Jennifer Aniston Talks About a Whole Generation Finding 'Friends' to Be 'Offensive'


Actress Jennifer Aniston opened up about how much has changed since “Friends” first aired.

In an interview with the Associated Foreign Press, Aniston, 54, voiced her opinion on how people have responded to the sitcom today compared to the 1990s.

“There’s a whole generation of people, kids, who are now going back to episodes of ‘Friends’ and find them offensive,” Aniston said, according to Yahoo.

Continuing, she said, “There were things that were never intentional and others … well, we should have thought it through — but I don’t think there was a sensitivity like there is now.”

Aniston also explained how comedians have to watch what they say now so they don’t offend others.

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“Comedy has evolved, movies have evolved. Now it’s a little tricky because you have to be very careful, which makes it really hard for comedians, because the beauty of comedy is that we make fun of ourselves, make fun of life,” the “Murder Mystery 2” star said.

She added, “You could joke about a bigot and have a laugh. That was hysterical. And it was about educating people on how ridiculous people were, and now we’re not allowed to do that.”

Aniston said that she believes “Everybody needs funny!” and “The world needs humor!”

“We can’t take ourselves too seriously. Especially in the United States. Everyone is far too divided,” she commented.

This came after “Friends” co-creator Marta Kauffman spoke with the Los Angeles Times in 2022 about the backlash she received for the lack of diversity in the show, which she referred to as “difficult and frustrating” at the time.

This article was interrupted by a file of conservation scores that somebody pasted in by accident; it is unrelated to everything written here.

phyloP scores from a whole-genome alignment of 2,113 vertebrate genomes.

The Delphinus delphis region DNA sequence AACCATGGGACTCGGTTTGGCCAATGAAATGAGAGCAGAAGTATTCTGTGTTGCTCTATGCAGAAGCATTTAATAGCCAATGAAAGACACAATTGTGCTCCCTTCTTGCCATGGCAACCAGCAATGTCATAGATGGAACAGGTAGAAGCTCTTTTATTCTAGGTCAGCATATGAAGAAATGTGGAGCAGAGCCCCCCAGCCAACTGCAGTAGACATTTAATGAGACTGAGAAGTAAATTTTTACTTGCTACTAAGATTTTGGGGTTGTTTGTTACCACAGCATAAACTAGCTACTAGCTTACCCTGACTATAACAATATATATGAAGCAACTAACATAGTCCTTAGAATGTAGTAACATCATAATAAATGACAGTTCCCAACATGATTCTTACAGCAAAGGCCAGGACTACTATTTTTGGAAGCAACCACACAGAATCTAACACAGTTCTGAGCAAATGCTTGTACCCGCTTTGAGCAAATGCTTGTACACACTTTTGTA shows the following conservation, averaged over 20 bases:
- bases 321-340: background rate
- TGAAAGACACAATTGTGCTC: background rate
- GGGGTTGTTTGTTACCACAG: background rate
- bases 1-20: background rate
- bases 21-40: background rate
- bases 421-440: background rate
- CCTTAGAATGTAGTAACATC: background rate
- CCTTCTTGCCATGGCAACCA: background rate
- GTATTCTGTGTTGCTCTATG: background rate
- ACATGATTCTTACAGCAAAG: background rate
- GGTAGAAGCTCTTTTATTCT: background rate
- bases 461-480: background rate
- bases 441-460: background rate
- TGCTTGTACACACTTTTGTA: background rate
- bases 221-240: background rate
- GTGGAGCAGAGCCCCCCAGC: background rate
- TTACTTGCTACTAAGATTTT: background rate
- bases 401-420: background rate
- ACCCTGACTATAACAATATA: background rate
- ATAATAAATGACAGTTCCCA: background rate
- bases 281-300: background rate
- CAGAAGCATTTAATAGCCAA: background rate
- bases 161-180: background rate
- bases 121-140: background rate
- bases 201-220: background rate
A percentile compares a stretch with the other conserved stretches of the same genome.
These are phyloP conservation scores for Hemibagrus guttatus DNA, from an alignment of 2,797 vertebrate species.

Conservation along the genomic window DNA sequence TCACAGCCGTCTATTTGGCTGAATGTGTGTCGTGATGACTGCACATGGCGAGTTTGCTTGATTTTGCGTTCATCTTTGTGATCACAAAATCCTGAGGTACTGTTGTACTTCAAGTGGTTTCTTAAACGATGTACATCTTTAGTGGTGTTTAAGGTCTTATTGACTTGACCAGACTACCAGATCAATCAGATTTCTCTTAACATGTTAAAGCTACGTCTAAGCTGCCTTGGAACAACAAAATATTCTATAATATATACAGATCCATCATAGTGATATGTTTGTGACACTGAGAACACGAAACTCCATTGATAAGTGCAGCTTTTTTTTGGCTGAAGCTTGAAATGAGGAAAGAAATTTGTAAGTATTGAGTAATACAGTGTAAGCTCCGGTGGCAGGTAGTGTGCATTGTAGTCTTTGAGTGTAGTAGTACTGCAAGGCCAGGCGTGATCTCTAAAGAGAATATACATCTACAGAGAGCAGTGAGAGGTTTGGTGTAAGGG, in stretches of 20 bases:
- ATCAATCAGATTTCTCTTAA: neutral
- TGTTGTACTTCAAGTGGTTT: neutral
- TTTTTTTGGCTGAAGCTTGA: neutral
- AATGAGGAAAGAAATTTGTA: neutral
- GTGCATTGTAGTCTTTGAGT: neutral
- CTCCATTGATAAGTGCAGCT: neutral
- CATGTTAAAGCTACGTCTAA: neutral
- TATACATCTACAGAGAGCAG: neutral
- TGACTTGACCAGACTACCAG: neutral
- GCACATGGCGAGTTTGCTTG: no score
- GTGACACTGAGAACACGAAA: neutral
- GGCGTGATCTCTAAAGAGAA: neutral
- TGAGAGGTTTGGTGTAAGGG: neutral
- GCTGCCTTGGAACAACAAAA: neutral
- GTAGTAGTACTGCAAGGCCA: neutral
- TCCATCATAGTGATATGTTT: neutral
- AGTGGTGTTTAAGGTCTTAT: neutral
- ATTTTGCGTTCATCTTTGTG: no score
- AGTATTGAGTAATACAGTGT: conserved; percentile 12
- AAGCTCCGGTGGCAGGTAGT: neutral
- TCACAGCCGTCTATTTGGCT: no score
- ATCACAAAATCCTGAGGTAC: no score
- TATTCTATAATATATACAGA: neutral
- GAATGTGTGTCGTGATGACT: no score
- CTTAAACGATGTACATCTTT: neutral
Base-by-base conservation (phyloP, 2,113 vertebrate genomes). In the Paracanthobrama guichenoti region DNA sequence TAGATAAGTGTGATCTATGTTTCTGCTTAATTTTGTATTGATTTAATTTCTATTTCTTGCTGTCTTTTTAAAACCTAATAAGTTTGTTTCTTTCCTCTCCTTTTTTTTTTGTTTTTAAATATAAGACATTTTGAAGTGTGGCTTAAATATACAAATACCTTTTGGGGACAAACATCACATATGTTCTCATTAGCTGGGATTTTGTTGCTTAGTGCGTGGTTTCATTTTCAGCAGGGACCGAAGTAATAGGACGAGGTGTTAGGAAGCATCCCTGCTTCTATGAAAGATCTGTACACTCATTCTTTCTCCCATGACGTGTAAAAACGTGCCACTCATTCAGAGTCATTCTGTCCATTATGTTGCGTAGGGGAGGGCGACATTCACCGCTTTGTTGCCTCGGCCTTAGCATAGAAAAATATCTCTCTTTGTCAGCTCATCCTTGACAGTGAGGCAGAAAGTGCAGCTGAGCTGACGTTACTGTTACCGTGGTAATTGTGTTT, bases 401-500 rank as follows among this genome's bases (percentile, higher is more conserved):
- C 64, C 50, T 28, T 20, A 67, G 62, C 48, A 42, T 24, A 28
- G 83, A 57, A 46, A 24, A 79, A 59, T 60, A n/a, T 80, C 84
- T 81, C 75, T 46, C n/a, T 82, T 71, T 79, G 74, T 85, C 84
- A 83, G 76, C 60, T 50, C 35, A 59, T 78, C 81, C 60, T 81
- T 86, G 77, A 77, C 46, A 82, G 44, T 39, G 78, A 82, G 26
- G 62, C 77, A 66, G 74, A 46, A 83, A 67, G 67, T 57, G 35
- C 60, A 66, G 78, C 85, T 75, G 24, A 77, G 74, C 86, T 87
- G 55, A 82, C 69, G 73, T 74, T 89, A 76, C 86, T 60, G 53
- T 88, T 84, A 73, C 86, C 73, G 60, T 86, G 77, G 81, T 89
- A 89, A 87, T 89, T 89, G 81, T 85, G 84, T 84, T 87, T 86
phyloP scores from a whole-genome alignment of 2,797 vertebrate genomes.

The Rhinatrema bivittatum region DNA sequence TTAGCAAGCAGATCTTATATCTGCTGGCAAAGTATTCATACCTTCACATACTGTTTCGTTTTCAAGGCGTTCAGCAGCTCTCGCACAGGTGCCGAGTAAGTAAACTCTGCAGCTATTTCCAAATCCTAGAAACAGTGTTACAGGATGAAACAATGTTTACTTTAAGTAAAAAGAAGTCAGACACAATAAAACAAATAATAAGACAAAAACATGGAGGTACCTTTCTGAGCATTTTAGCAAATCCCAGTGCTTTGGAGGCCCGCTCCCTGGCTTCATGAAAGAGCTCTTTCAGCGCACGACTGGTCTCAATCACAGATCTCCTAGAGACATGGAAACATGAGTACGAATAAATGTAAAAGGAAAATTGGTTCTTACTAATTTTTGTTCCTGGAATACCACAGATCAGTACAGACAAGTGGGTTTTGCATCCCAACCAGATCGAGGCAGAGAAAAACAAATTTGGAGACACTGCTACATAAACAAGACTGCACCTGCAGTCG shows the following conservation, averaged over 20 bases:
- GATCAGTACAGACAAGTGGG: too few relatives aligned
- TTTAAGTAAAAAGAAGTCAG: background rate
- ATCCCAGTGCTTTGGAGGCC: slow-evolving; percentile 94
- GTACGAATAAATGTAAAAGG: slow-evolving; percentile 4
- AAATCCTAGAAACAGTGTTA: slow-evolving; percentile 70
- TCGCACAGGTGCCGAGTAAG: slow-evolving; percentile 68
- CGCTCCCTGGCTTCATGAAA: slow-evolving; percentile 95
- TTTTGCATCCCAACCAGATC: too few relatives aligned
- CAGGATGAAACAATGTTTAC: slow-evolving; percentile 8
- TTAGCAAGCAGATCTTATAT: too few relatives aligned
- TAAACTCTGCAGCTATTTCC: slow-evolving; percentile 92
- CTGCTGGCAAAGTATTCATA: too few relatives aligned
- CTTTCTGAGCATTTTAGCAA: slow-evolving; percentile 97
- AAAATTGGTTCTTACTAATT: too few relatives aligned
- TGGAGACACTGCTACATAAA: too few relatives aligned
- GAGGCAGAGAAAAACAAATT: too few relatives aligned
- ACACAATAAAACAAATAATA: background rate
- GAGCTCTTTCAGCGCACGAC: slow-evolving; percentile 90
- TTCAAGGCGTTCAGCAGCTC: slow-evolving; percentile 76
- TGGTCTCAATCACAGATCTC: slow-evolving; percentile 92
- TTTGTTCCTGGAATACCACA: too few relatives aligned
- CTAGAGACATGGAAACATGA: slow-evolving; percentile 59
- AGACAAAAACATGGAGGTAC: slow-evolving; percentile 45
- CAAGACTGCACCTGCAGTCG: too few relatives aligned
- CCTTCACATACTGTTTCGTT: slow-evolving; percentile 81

However, Kauffman said that she has “learned a lot” since the show first premiered in 1994.

“Admitting and accepting guilt is not easy. It’s painful looking at yourself in the mirror. I’m embarrassed that I didn’t know better 25 years ago,” she shared.

“Friends” actress Lisa Kudrow also weighed in on the controversy in an interview with The Daily Beast.

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“Well, I feel like it was a show created by two people who went to Brandeis and wrote about their lives after college. And for shows, especially when it’s going to be a comedy that’s character-driven, you write what you know. They have no business writing stories about the experiences of being a person of color,” she said.

Kudrow added, “I think at that time, the big problem that I was seeing was, ‘Where’s the apprenticeship?’”

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